Stacy Slater (MSN ‘14) Revenue Cycle Coordinator REACH FOR NEW CAREER GOALS SOAR TO NEW HEIGHTS Stacy Slater, (MSN ‘14) always wanted to pursue a career in nursing, but after high school, ultimately chose another path. When she realized, 30 years later, that her desire to become a nurse was still just as strong, she decided to take action. “The want was still there and I felt a strong need to pursue this goal,” Stacy says. “I felt I finally had enough life experience to make a positive contribution to nursing in a way that I couldn’t have after high school.” Finding the Right Fit After earning her BSN and entering the nursing profession, Stacy, a self-described “lifelong learner,” looked for opportunities to fast-track her career. “The MSN in Clinical Systems Leadership was the perfect fit for my goal of being able to move effortlessly between clinical nursing and other roles that expand nursing leadership, like serving on a board or entering academia,” she says. MORE THAN A DEGREE Stacy initially chose the MSN program through the University of Arizona for its reputation and online flexibility. As she progressed through the program, she realized that in addition to earning a well-regarded degree, she was also cultivating a valuable support system. “It’s difficult to put into words how important committed, passionate instructors are to the success of an online program,” Stacy said. “The instructors are the heart and soul that keep this program personal for the students. Without their constant support, encouragement and guidance, the program wouldn’t be as successful as it is.” Advancing as a Leader After completing her MSN in Clinical Systems Leadership through the University of Arizona in 15-months, Stacy saw immediate results. She was offered a position as the revenue cycle coordinator for Munson Healthcare. A member of the corporate reimbursement team, Stacy now serves as the liaison between clinical operations and financial transactions. She also works every third Saturday on the cardiac unit to stay connected to patient care and keep her bedside skills sharp. “I’ve gained even more respect from my peers and colleagues,” Stacy says. “I’ve noticed a perceptible increase in requests for my input in many areas of the organization, and I’ve been approached by my leadership to pursue different opportunities now based on my experience and education. They notice the MSN on my name tag.” Visit msnonline.arizona.edu or call 1.855.789.7046 for more information about the Online MSN in Clinical Systems Leadership © 2016 The University of Arizona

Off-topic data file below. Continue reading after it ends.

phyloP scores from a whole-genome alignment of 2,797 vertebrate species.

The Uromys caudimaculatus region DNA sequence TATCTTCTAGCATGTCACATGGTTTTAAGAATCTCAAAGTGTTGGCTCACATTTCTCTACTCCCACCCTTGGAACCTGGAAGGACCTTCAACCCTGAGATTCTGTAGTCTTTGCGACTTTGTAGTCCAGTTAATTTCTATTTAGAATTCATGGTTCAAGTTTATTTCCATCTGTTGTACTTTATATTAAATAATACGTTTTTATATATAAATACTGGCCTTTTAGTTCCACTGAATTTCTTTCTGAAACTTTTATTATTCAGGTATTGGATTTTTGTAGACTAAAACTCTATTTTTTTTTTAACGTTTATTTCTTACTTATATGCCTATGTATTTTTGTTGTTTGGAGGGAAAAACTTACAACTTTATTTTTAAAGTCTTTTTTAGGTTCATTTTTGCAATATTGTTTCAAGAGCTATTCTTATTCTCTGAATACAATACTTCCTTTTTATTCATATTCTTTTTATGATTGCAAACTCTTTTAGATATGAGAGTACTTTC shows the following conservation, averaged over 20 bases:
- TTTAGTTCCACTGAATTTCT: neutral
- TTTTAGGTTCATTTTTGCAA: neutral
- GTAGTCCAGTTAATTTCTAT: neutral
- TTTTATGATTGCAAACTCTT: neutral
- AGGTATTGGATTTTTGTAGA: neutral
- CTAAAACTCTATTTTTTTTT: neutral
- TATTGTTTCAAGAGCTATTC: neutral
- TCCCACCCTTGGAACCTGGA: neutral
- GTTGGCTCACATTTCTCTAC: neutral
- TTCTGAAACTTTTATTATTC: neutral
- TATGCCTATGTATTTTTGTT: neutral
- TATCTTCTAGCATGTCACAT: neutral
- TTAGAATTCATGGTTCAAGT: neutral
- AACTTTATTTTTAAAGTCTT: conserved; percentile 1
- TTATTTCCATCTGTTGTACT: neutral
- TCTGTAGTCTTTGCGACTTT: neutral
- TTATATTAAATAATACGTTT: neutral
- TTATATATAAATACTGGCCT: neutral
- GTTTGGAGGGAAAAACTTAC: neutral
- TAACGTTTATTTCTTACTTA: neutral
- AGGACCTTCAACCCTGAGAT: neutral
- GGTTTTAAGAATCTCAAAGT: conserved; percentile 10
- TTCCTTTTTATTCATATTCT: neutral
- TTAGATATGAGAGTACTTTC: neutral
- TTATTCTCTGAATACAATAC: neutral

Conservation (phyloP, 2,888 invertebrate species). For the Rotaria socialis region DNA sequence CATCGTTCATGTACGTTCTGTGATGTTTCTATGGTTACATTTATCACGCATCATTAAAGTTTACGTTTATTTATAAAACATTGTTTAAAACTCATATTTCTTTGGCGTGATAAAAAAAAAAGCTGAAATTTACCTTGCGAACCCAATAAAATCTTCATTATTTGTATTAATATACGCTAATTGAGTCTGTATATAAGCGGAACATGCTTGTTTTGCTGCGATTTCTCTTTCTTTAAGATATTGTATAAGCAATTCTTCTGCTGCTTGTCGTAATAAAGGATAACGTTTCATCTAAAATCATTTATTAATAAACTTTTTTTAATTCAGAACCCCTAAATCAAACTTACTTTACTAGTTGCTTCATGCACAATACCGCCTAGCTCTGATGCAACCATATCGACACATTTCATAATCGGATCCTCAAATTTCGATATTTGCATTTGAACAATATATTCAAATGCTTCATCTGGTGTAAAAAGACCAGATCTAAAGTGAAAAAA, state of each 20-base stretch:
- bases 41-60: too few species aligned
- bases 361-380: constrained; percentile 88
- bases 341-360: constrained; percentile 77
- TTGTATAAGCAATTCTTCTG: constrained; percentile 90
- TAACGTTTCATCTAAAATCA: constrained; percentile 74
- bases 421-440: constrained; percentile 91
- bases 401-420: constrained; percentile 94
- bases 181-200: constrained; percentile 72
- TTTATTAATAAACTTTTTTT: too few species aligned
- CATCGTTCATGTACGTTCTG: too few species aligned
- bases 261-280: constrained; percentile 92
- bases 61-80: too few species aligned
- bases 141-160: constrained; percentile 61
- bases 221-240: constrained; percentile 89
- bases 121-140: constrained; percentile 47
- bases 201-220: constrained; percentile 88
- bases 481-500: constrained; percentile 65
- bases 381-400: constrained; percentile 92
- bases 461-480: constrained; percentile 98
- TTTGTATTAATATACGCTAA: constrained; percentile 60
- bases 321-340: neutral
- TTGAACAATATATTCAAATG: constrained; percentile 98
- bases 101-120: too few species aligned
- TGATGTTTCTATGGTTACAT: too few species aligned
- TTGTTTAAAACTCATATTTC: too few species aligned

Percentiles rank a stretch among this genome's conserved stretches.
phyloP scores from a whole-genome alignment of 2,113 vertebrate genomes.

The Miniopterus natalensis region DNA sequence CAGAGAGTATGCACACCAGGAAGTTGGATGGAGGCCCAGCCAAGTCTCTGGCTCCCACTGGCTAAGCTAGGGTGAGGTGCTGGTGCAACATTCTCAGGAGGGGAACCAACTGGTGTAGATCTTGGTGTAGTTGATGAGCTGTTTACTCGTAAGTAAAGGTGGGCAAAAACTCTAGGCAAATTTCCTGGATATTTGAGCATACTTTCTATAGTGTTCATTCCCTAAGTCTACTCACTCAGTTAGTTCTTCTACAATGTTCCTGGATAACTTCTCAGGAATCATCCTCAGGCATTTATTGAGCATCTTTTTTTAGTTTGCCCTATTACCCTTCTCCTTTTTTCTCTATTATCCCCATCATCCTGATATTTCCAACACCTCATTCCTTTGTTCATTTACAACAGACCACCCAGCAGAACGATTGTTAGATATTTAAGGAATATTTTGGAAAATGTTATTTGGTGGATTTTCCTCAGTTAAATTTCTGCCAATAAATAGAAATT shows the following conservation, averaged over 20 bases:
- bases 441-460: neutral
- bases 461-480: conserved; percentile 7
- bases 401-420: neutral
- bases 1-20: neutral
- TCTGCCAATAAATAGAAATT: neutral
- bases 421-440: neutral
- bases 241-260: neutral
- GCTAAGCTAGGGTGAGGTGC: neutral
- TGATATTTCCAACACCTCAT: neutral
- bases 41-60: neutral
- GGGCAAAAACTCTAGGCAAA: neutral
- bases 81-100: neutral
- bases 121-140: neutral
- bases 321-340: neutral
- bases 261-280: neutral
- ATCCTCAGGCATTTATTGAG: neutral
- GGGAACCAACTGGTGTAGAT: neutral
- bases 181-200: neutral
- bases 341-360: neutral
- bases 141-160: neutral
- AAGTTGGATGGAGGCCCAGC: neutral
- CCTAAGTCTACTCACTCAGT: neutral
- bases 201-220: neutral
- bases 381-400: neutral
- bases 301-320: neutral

The program itself is very well-rounded, and the pace is not too fast or slow.